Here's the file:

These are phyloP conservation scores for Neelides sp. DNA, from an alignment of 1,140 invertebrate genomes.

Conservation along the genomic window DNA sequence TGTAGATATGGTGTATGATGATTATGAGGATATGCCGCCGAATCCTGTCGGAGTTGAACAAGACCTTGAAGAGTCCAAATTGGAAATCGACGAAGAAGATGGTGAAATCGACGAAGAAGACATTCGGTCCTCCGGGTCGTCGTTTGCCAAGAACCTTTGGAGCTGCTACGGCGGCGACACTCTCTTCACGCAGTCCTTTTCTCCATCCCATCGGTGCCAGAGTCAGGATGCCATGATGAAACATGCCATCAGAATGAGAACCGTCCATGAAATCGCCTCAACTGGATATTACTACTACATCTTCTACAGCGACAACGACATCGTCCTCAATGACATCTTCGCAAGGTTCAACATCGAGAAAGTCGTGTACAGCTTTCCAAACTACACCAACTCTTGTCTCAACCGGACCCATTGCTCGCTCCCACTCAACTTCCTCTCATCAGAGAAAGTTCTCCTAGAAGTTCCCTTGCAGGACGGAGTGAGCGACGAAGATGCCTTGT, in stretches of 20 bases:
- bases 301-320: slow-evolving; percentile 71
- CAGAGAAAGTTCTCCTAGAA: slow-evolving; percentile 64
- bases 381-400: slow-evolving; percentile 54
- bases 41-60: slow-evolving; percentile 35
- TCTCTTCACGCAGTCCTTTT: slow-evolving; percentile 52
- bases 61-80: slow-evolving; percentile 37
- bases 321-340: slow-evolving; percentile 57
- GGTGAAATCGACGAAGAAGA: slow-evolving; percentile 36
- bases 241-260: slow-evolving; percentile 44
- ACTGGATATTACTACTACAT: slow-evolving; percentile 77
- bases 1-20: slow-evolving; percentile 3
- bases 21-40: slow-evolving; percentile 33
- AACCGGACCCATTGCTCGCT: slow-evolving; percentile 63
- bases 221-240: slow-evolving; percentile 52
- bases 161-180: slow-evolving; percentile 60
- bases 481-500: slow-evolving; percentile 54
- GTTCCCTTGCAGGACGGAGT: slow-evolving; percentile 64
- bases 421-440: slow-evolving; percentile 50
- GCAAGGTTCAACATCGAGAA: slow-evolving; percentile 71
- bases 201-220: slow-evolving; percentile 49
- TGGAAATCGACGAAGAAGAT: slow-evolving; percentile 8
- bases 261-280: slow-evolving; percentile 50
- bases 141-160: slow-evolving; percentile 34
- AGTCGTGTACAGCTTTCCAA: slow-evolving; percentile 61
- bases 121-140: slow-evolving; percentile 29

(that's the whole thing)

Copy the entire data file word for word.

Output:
These are phyloP conservation scores for Neelides sp. DNA, from an alignment of 1,140 invertebrate genomes.

Conservation along the genomic window DNA sequence TGTAGATATGGTGTATGATGATTATGAGGATATGCCGCCGAATCCTGTCGGAGTTGAACAAGACCTTGAAGAGTCCAAATTGGAAATCGACGAAGAAGATGGTGAAATCGACGAAGAAGACATTCGGTCCTCCGGGTCGTCGTTTGCCAAGAACCTTTGGAGCTGCTACGGCGGCGACACTCTCTTCACGCAGTCCTTTTCTCCATCCCATCGGTGCCAGAGTCAGGATGCCATGATGAAACATGCCATCAGAATGAGAACCGTCCATGAAATCGCCTCAACTGGATATTACTACTACATCTTCTACAGCGACAACGACATCGTCCTCAATGACATCTTCGCAAGGTTCAACATCGAGAAAGTCGTGTACAGCTTTCCAAACTACACCAACTCTTGTCTCAACCGGACCCATTGCTCGCTCCCACTCAACTTCCTCTCATCAGAGAAAGTTCTCCTAGAAGTTCCCTTGCAGGACGGAGTGAGCGACGAAGATGCCTTGT, in stretches of 20 bases:
- bases 301-320: slow-evolving; percentile 71
- CAGAGAAAGTTCTCCTAGAA: slow-evolving; percentile 64
- bases 381-400: slow-evolving; percentile 54
- bases 41-60: slow-evolving; percentile 35
- TCTCTTCACGCAGTCCTTTT: slow-evolving; percentile 52
- bases 61-80: slow-evolving; percentile 37
- bases 321-340: slow-evolving; percentile 57
- GGTGAAATCGACGAAGAAGA: slow-evolving; percentile 36
- bases 241-260: slow-evolving; percentile 44
- ACTGGATATTACTACTACAT: slow-evolving; percentile 77
- bases 1-20: slow-evolving; percentile 3
- bases 21-40: slow-evolving; percentile 33
- AACCGGACCCATTGCTCGCT: slow-evolving; percentile 63
- bases 221-240: slow-evolving; percentile 52
- bases 161-180: slow-evolving; percentile 60
- bases 481-500: slow-evolving; percentile 54
- GTTCCCTTGCAGGACGGAGT: slow-evolving; percentile 64
- bases 421-440: slow-evolving; percentile 50
- GCAAGGTTCAACATCGAGAA: slow-evolving; percentile 71
- bases 201-220: slow-evolving; percentile 49
- TGGAAATCGACGAAGAAGAT: slow-evolving; percentile 8
- bases 261-280: slow-evolving; percentile 50
- bases 141-160: slow-evolving; percentile 34
- AGTCGTGTACAGCTTTCCAA: slow-evolving; percentile 61
- bases 121-140: slow-evolving; percentile 29